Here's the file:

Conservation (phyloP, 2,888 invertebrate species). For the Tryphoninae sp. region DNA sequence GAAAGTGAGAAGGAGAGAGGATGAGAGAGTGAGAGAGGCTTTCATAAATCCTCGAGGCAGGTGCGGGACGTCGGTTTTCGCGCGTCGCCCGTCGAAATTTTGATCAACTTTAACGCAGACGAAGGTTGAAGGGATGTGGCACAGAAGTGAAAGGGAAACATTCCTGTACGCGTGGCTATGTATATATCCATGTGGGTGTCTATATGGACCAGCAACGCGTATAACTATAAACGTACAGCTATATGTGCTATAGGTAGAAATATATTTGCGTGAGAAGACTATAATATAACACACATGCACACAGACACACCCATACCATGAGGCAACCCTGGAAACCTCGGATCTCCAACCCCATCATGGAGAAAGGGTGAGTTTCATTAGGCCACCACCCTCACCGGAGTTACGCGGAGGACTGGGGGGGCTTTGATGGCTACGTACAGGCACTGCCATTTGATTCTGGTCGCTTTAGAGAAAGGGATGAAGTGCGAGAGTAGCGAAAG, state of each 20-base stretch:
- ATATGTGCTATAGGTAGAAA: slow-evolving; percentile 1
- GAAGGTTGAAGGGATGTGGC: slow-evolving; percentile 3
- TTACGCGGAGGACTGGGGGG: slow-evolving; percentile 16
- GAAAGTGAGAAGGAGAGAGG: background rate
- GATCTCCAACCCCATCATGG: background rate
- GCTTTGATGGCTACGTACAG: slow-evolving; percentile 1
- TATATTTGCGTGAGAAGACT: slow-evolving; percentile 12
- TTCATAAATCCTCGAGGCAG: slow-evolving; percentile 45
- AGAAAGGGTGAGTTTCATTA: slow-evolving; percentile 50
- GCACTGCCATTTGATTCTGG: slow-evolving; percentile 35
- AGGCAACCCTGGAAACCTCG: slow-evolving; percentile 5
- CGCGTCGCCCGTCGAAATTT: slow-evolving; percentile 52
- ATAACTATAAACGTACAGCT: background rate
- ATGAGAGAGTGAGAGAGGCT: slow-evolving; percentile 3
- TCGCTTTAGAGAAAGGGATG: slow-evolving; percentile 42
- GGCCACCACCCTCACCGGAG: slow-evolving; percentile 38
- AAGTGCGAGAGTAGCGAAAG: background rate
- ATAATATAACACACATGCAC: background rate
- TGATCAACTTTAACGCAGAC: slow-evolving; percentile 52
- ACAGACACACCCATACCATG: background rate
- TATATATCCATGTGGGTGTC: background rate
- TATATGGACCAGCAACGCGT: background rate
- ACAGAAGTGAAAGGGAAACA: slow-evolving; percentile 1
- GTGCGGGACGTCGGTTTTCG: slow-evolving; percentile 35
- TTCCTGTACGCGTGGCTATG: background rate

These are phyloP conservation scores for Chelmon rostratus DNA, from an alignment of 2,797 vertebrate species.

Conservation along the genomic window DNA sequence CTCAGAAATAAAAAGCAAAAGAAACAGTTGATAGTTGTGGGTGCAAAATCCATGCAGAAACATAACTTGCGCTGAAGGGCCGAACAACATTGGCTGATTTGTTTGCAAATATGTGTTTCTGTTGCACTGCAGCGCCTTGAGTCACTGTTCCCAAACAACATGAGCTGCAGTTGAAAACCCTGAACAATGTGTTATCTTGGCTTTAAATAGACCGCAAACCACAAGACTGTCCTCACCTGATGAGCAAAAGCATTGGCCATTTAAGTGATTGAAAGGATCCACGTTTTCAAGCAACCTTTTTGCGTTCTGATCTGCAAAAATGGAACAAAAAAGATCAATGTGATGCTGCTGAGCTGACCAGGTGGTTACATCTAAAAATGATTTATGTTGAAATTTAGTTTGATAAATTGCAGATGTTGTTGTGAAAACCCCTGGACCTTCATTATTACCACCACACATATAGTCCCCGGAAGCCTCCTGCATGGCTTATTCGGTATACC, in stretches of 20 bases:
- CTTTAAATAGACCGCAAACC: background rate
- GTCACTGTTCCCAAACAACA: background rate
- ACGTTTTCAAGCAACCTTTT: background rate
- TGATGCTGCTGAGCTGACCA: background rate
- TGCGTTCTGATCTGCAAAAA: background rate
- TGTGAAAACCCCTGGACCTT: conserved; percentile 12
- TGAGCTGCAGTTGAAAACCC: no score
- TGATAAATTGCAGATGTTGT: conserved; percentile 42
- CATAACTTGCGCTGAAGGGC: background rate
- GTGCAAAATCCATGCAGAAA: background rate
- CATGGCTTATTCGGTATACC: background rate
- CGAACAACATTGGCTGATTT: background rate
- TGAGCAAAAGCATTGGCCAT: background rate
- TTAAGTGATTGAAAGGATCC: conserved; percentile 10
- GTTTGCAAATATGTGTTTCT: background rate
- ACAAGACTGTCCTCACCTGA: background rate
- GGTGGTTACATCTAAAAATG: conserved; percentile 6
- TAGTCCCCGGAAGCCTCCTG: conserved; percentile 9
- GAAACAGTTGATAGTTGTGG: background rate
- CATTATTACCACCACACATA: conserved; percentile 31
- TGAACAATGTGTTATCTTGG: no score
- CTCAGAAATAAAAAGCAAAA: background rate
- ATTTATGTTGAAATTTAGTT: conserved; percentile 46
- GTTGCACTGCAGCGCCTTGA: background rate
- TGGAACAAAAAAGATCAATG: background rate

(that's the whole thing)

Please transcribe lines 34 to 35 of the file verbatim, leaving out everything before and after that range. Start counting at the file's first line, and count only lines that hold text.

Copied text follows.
- TGTGAAAACCCCTGGACCTT: conserved; percentile 12
- TGAGCTGCAGTTGAAAACCC: no score